Step 6: Dallas OneWire
These tiny little black things are awesome! They are able to sense the temperature fast and have unique addresses. This means we can replace them when needed and the coding doesn't need to be redone. Cut the 12' stereo cable in half. Carefully strip the wires and solder them to the OneWire sensor following the diagram (cut the sensor prongs to about 1cm). Make sure that the wiring is the same for both of the sensors. Isolate the three prongs using a small amount of wire tape, then cover the connection and the bottom half of the sensor in heat shrink tubing. I doubled the heat shrink tubing for strength. Hook up the wiring to the shield following the diagram. Make sure the wiring is correct across the plug. Power up the arduino and the second line will now display something other than OTAXX. You should now be displaying the temperature of each sensor. If not, you need to check your wiring again, you crossed wires somewhere. Now, a note: the sensors have a specific address. If both are plugged in, the lower address will be the OTA address. If only one is plugged in, it will default to the OTA address and the other heater display will not be present. You will have to check and see which has the lower address by holding one of the sensors in your hand and seeing which displayed temperature changes. Also, the coding requires that the sensors be plugged in BEFORE you power up the arduino. If you don't, it won't know the addresses of the sensors. It only checks for the addresses once on startup and never checks again.
The display shows when the arduino tells the heaters to run. If the heater is on a "^" will display after the sensor temperature indicating that it is working to bring the sensor temperature up using the heaters.
Step 7: TIP120
We now have a system that checks the temperatures, calculates the dew point, compares the temperature to dew point and determines when the heaters need to be turned on. Now we power up the heaters. Trim the TIP120 prongs to about 1cm and connect them following the diagram. These things are able to use low voltage (5volts) to control high voltage (12volts in our case). Sorry, there isn't an easy way to check you did these right at this point. Note: the TIP120s are meant to handle a max of 1amp. So make sure your heaters don't surpass!
Step 8: Power
Now we add in our regular power, in this case a car cigarette lighter plug. Follow the diagram on how to power both the heaters and the arduino. Don't worry, the arduino is meant to operate at any power input from 7-12volts with no problem, and will handle up to 20v with minor heat generation. So as long as you are using a car battery or 12volt supply, you will be fine. PAY ATTENTION TO POLARITY, you can't get this one wrong or you will experience the "mystic blue smoke" associated with destroyed electronics. Check that it works as expected.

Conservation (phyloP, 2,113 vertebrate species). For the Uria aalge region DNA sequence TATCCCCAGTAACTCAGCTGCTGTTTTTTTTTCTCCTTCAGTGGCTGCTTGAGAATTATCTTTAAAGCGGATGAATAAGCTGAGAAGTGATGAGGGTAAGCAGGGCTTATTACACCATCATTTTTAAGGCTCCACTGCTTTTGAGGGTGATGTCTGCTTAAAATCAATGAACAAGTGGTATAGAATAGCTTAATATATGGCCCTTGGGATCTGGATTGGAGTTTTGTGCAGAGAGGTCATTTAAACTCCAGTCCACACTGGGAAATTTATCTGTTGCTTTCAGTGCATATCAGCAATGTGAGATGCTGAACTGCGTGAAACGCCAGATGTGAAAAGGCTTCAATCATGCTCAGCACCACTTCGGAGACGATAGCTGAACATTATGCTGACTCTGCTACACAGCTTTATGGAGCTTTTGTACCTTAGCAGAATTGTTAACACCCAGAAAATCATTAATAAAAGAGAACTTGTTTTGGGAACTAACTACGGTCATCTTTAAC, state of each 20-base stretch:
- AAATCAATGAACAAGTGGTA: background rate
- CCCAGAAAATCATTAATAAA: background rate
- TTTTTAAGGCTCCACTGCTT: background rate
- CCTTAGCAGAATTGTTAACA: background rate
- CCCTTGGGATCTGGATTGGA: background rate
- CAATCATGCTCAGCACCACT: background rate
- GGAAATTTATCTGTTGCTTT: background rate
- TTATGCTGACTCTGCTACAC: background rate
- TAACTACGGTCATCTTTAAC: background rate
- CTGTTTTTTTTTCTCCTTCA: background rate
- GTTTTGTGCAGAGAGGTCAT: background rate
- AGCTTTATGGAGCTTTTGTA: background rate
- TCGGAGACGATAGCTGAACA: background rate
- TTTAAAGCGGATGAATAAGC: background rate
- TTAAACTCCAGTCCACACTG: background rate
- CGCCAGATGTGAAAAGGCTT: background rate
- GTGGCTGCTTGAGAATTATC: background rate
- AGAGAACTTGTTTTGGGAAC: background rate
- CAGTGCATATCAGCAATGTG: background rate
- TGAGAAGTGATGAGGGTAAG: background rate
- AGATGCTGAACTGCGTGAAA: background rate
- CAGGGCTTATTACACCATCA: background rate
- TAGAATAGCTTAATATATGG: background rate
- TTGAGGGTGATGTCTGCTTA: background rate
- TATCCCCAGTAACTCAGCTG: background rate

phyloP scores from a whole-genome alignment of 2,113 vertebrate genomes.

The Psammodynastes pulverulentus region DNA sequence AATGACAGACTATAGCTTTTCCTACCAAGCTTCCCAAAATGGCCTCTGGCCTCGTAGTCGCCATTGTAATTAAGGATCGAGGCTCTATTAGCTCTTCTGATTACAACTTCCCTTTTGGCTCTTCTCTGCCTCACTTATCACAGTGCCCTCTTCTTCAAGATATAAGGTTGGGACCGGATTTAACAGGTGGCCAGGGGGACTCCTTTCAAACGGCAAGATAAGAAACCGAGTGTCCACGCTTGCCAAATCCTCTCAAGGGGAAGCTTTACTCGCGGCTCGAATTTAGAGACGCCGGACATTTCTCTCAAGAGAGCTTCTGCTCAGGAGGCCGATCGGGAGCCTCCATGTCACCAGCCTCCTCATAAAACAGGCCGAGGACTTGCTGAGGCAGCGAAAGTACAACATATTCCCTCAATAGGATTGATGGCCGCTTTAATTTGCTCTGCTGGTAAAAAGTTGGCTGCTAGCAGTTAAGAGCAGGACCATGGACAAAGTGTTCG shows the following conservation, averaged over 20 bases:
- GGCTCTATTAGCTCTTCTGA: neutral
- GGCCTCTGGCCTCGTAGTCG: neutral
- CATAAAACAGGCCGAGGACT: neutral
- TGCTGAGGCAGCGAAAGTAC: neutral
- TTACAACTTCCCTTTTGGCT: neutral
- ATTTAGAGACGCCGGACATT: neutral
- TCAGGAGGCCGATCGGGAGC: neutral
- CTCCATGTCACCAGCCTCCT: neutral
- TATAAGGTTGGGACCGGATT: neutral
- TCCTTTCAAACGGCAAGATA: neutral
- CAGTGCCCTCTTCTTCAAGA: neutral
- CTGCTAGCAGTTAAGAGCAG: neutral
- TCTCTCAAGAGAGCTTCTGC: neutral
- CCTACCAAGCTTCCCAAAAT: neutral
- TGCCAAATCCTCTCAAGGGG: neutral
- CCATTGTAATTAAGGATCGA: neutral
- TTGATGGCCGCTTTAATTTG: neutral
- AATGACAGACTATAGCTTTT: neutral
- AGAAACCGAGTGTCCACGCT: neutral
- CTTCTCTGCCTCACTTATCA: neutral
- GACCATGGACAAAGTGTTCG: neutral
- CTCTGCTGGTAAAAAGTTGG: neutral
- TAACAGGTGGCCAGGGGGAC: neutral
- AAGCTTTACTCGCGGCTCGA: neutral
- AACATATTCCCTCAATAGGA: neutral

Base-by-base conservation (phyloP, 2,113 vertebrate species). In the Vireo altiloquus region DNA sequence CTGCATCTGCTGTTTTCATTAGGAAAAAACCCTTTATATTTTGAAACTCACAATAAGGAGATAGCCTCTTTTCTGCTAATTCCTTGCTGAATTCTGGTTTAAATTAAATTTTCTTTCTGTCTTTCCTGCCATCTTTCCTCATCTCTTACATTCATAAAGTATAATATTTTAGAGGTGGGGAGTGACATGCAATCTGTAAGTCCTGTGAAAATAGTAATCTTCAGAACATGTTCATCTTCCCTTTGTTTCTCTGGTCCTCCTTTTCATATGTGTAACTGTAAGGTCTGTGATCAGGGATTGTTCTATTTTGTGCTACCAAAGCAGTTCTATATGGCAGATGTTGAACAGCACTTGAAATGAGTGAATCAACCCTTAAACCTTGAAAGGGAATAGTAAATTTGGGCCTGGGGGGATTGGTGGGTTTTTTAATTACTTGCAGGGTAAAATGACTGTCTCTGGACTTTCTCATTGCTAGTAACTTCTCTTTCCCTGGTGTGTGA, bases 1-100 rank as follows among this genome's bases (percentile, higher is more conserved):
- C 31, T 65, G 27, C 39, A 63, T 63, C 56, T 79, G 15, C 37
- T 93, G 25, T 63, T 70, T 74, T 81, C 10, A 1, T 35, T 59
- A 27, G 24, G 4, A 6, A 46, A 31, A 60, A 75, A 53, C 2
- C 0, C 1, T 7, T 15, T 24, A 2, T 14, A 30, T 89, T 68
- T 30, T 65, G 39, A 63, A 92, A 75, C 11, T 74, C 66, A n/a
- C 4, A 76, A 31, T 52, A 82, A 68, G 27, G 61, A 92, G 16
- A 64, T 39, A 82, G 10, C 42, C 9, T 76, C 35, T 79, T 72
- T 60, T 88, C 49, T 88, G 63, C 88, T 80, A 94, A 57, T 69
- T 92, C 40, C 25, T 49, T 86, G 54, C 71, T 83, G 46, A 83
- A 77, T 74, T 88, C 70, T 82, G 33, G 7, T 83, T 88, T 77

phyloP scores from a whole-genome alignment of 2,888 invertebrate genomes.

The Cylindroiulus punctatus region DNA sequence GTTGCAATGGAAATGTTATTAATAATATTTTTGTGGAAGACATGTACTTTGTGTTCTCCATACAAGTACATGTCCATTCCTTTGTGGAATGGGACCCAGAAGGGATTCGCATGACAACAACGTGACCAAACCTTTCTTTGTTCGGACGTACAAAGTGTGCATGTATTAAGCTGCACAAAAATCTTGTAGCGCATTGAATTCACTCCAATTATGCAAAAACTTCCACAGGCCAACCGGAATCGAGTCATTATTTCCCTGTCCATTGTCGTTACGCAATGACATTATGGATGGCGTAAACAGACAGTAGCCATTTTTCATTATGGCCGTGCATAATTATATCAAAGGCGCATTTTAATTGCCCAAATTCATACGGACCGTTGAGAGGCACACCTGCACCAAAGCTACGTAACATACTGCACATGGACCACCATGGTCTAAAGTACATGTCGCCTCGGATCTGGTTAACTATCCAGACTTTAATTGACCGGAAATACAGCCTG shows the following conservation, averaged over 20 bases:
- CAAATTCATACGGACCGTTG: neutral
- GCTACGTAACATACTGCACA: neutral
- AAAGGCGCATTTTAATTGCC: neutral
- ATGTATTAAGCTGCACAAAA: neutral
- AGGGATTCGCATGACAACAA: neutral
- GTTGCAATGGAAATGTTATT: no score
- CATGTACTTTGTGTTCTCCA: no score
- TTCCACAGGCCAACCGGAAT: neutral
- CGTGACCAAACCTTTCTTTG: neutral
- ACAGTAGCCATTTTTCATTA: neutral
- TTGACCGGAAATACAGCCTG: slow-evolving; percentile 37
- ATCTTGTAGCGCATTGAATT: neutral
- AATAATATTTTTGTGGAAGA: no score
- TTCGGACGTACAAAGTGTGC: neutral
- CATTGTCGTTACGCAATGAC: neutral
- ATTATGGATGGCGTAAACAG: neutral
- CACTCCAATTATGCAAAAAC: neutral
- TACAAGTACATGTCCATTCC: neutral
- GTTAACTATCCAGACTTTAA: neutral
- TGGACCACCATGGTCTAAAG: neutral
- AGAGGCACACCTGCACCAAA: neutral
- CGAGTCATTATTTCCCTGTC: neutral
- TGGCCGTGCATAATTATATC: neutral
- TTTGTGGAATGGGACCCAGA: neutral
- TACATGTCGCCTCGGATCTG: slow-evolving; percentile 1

Step 9: Fitting it all together
Now it's time to put it all in the case. Start off by putting the black covers on one of the sides and screwing the arduino board in. Next, cut some craft foam (dollar store item) to shape around the top opening where the lcd will go and stick it on. This keeps out any dust/debris and also prevents the excess light the lcd creates from getting out. Screw the lcd in place. Hot glue two of the tan buttons into one side of the black cover that has four holes in it. The other side you will need to trim so that the DHT11 will fit in. At the top of the case you will put the OneWire plugs and the heater plugs. Make sure that they are spaced far enough apart to work, but be aware that the case posts keep you from going out too far. Also make sure they are to the back far enough that they don't touch the lcd. Bring power in from the bottom on the usb side of the arduino. Put the TIP120s on the black back cover using some double sided sticky tape. Now, you should be able to close up the case! If you have followed all these steps it should look very clean and professional, at a fraction of the price of a manufactured unit. Test that everything works by plugging it in to a 12volt power.
This was a fun little project. I find it satisfying to build something that saves me money or does something I can't buy ready-made. This way I got both. Now I get people asking me what it does and where they can get one. Sorry, but these aren't sold in stores! And while there are other variations of arduino powered dew controllers out there, they lack one important thing, decent instructions. I plan to edit these plans as many times as it takes to make it easy for anyone to build. So comments are appreciated.
Clear skies, and optics!